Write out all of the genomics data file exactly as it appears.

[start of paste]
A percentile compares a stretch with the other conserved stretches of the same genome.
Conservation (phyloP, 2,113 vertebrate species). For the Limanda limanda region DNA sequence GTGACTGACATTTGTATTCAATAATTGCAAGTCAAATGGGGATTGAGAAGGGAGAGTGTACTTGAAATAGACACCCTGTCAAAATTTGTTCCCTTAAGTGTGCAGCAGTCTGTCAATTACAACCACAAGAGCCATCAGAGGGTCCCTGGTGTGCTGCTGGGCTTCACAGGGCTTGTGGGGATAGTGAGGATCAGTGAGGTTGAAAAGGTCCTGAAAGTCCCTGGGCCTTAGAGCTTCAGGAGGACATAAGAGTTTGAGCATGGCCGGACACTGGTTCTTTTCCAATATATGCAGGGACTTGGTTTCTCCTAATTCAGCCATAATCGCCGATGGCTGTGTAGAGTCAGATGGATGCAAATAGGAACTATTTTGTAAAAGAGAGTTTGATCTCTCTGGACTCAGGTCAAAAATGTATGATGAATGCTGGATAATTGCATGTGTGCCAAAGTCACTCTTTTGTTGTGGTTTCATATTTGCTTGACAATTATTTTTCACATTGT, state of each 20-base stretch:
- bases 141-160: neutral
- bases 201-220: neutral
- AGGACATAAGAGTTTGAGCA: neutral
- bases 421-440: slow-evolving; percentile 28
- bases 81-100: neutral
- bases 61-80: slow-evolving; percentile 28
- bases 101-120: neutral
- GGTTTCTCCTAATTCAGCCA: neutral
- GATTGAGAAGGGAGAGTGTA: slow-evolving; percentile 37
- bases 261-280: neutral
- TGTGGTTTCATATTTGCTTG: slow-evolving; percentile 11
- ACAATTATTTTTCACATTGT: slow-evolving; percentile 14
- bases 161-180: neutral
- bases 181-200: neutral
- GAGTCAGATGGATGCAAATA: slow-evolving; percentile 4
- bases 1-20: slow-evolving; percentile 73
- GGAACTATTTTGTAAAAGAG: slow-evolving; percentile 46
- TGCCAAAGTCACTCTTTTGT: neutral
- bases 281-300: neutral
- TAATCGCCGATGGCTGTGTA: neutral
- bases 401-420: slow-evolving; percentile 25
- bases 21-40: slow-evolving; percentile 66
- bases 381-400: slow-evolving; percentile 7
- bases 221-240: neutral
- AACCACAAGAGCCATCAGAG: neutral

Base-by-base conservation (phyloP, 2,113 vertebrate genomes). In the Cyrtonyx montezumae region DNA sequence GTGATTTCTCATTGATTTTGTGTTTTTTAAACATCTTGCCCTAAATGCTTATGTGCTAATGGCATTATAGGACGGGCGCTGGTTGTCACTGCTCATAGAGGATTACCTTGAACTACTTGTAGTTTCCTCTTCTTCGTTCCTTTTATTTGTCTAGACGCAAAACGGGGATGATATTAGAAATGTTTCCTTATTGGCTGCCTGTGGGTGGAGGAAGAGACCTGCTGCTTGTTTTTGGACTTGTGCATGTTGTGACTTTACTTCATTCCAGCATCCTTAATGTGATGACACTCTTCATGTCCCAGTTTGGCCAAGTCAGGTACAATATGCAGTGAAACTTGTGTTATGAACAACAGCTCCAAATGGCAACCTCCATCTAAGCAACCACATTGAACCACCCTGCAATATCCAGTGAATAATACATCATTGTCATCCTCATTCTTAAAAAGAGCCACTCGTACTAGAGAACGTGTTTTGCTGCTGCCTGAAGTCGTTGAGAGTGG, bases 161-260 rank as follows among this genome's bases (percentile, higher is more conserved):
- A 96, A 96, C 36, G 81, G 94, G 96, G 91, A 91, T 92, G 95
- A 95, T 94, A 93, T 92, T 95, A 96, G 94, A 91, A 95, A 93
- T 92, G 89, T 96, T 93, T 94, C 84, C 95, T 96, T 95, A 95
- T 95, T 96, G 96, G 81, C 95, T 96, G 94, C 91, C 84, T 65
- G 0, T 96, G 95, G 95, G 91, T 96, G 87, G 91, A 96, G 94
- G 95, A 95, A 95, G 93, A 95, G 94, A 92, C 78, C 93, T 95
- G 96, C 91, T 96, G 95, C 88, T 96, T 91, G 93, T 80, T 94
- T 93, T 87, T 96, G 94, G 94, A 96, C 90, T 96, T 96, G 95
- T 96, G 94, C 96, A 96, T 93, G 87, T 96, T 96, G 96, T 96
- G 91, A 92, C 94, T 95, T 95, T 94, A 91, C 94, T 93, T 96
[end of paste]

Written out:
A percentile compares a stretch with the other conserved stretches of the same genome.
Conservation (phyloP, 2,113 vertebrate species). For the Limanda limanda region DNA sequence GTGACTGACATTTGTATTCAATAATTGCAAGTCAAATGGGGATTGAGAAGGGAGAGTGTACTTGAAATAGACACCCTGTCAAAATTTGTTCCCTTAAGTGTGCAGCAGTCTGTCAATTACAACCACAAGAGCCATCAGAGGGTCCCTGGTGTGCTGCTGGGCTTCACAGGGCTTGTGGGGATAGTGAGGATCAGTGAGGTTGAAAAGGTCCTGAAAGTCCCTGGGCCTTAGAGCTTCAGGAGGACATAAGAGTTTGAGCATGGCCGGACACTGGTTCTTTTCCAATATATGCAGGGACTTGGTTTCTCCTAATTCAGCCATAATCGCCGATGGCTGTGTAGAGTCAGATGGATGCAAATAGGAACTATTTTGTAAAAGAGAGTTTGATCTCTCTGGACTCAGGTCAAAAATGTATGATGAATGCTGGATAATTGCATGTGTGCCAAAGTCACTCTTTTGTTGTGGTTTCATATTTGCTTGACAATTATTTTTCACATTGT, state of each 20-base stretch:
- bases 141-160: neutral
- bases 201-220: neutral
- AGGACATAAGAGTTTGAGCA: neutral
- bases 421-440: slow-evolving; percentile 28
- bases 81-100: neutral
- bases 61-80: slow-evolving; percentile 28
- bases 101-120: neutral
- GGTTTCTCCTAATTCAGCCA: neutral
- GATTGAGAAGGGAGAGTGTA: slow-evolving; percentile 37
- bases 261-280: neutral
- TGTGGTTTCATATTTGCTTG: slow-evolving; percentile 11
- ACAATTATTTTTCACATTGT: slow-evolving; percentile 14
- bases 161-180: neutral
- bases 181-200: neutral
- GAGTCAGATGGATGCAAATA: slow-evolving; percentile 4
- bases 1-20: slow-evolving; percentile 73
- GGAACTATTTTGTAAAAGAG: slow-evolving; percentile 46
- TGCCAAAGTCACTCTTTTGT: neutral
- bases 281-300: neutral
- TAATCGCCGATGGCTGTGTA: neutral
- bases 401-420: slow-evolving; percentile 25
- bases 21-40: slow-evolving; percentile 66
- bases 381-400: slow-evolving; percentile 7
- bases 221-240: neutral
- AACCACAAGAGCCATCAGAG: neutral

Base-by-base conservation (phyloP, 2,113 vertebrate genomes). In the Cyrtonyx montezumae region DNA sequence GTGATTTCTCATTGATTTTGTGTTTTTTAAACATCTTGCCCTAAATGCTTATGTGCTAATGGCATTATAGGACGGGCGCTGGTTGTCACTGCTCATAGAGGATTACCTTGAACTACTTGTAGTTTCCTCTTCTTCGTTCCTTTTATTTGTCTAGACGCAAAACGGGGATGATATTAGAAATGTTTCCTTATTGGCTGCCTGTGGGTGGAGGAAGAGACCTGCTGCTTGTTTTTGGACTTGTGCATGTTGTGACTTTACTTCATTCCAGCATCCTTAATGTGATGACACTCTTCATGTCCCAGTTTGGCCAAGTCAGGTACAATATGCAGTGAAACTTGTGTTATGAACAACAGCTCCAAATGGCAACCTCCATCTAAGCAACCACATTGAACCACCCTGCAATATCCAGTGAATAATACATCATTGTCATCCTCATTCTTAAAAAGAGCCACTCGTACTAGAGAACGTGTTTTGCTGCTGCCTGAAGTCGTTGAGAGTGG, bases 161-260 rank as follows among this genome's bases (percentile, higher is more conserved):
- A 96, A 96, C 36, G 81, G 94, G 96, G 91, A 91, T 92, G 95
- A 95, T 94, A 93, T 92, T 95, A 96, G 94, A 91, A 95, A 93
- T 92, G 89, T 96, T 93, T 94, C 84, C 95, T 96, T 95, A 95
- T 95, T 96, G 96, G 81, C 95, T 96, G 94, C 91, C 84, T 65
- G 0, T 96, G 95, G 95, G 91, T 96, G 87, G 91, A 96, G 94
- G 95, A 95, A 95, G 93, A 95, G 94, A 92, C 78, C 93, T 95
- G 96, C 91, T 96, G 95, C 88, T 96, T 91, G 93, T 80, T 94
- T 93, T 87, T 96, G 94, G 94, A 96, C 90, T 96, T 96, G 95
- T 96, G 94, C 96, A 96, T 93, G 87, T 96, T 96, G 96, T 96
- G 91, A 92, C 94, T 95, T 95, T 94, A 91, C 94, T 93, T 96